【Kathmandu】The shake-up had become inevitable, primarily for two reasons: to address Nepal Communist Party (NCP) chair Puspa Kamal Dahal's discontent over Prime Minister KP Sharma Oli's monopolisation on the exercise of power and, to mask the dismal performance of the majority government.
Dahal had started to publicly mention how Oli had agreed, in writing, to hand over the prime ministership to him halfway through the five-year term of the current federal parliament. But, by placating Dahal with the executive chairmanship (emphasis on the executive) Oli's chicanery effectively removes all possible irritants for the next three years. Dahal's rechristening, for all practical purposes, is unlikely to make any fundamental difference in his ability to wield real political muscle in state affairs. First, as the universal experience has it, there is hardly any role for the ruling party itself, once periodic elections are over and a government is formed thereof. Second, Nepal's own history shows how it has always been suicidal to have two different personalities run the party and the government. Third, the communist ideology and power culture only recognise one all-powerful leadership that invariably controls both the party and the government. Needless to say, the person who heads the government with national assets at his disposal is always far more powerful than any party chief. All these realities are only likely to render Dahal nothing more than a complain machine. But for now, Dahal also seems to have accepted the status quo given the weaker political clout of his faction in the united NCP.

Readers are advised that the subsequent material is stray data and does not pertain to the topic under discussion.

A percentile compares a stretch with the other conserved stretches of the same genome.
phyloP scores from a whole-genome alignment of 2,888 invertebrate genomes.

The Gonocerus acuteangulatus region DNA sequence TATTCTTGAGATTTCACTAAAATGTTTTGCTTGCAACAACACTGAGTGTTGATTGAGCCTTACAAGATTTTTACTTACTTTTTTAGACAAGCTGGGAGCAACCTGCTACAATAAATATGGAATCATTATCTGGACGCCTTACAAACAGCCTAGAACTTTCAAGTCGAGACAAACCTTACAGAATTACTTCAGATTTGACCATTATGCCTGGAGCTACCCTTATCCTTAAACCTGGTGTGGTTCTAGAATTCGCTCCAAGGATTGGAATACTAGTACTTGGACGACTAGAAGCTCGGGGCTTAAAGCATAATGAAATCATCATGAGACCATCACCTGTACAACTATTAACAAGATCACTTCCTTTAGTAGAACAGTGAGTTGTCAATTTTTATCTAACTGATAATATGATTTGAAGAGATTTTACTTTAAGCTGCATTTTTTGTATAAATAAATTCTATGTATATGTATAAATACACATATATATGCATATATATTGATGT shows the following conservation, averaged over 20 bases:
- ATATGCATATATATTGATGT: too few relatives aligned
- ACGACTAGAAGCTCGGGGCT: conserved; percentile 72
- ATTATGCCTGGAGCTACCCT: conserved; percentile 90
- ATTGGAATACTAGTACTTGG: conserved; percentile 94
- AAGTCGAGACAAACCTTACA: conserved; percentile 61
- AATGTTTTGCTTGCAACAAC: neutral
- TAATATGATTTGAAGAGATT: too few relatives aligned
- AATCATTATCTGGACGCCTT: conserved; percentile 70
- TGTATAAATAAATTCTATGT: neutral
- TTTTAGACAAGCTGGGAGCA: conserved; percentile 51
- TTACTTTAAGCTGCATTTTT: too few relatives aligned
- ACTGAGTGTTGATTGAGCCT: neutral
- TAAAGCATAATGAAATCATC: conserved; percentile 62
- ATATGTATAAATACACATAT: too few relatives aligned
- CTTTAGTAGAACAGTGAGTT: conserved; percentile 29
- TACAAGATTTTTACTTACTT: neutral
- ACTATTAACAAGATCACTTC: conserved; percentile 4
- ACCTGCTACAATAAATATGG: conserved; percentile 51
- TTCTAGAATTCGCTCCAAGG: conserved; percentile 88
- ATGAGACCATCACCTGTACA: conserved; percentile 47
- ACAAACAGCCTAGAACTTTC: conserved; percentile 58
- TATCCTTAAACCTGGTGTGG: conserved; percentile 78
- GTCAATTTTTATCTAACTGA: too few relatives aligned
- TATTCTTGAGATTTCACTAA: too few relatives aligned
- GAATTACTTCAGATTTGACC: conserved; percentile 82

The very rationale of the cabinet reshuffle by Oli is being questioned harshly on social media. In fact, Oli needed some scapegoats for the sheer underperformance of his government. The economy is in tatters, almost irreversibly. The ruling and opposition parties have together pushed the transitional justice agenda to the backburner. Federalism as a national political system has been fragmented and rendered dysfunctional. And, large-scale corruption has paralysed critical policy formulation, management decisions and project implementation.
Prime Minister has used a cabinet reshuffle to mask his government’s incompetence
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